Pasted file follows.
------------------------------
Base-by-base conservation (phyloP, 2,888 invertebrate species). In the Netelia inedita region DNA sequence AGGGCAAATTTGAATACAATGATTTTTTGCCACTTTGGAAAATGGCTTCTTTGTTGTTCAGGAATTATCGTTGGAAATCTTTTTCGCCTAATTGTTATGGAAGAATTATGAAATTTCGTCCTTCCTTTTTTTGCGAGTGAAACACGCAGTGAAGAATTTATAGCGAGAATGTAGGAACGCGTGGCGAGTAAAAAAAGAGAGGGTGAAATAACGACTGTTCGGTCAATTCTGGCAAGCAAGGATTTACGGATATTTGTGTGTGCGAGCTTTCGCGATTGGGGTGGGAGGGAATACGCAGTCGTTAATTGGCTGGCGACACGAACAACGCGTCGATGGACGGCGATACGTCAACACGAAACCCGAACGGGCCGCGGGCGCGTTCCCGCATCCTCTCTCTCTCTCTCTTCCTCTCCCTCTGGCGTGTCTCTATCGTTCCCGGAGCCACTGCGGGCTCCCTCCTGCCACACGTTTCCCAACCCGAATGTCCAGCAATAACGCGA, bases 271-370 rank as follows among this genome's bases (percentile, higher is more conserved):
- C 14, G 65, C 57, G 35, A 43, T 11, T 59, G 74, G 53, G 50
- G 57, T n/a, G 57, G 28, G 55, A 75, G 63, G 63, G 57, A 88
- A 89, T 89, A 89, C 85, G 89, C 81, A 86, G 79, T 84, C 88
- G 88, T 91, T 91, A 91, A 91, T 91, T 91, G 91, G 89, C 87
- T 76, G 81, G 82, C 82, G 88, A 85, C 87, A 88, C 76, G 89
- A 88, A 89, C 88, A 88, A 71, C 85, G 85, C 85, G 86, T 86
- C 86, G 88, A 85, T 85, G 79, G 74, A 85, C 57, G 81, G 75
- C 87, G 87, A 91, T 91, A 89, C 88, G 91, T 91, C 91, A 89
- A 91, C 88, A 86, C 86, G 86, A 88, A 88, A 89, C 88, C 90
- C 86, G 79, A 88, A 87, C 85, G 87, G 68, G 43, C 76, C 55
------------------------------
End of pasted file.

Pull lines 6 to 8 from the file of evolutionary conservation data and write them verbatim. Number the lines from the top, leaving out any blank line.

- T 76, G 81, G 82, C 82, G 88, A 85, C 87, A 88, C 76, G 89
- A 88, A 89, C 88, A 88, A 71, C 85, G 85, C 85, G 86, T 86
- C 86, G 88, A 85, T 85, G 79, G 74, A 85, C 57, G 81, G 75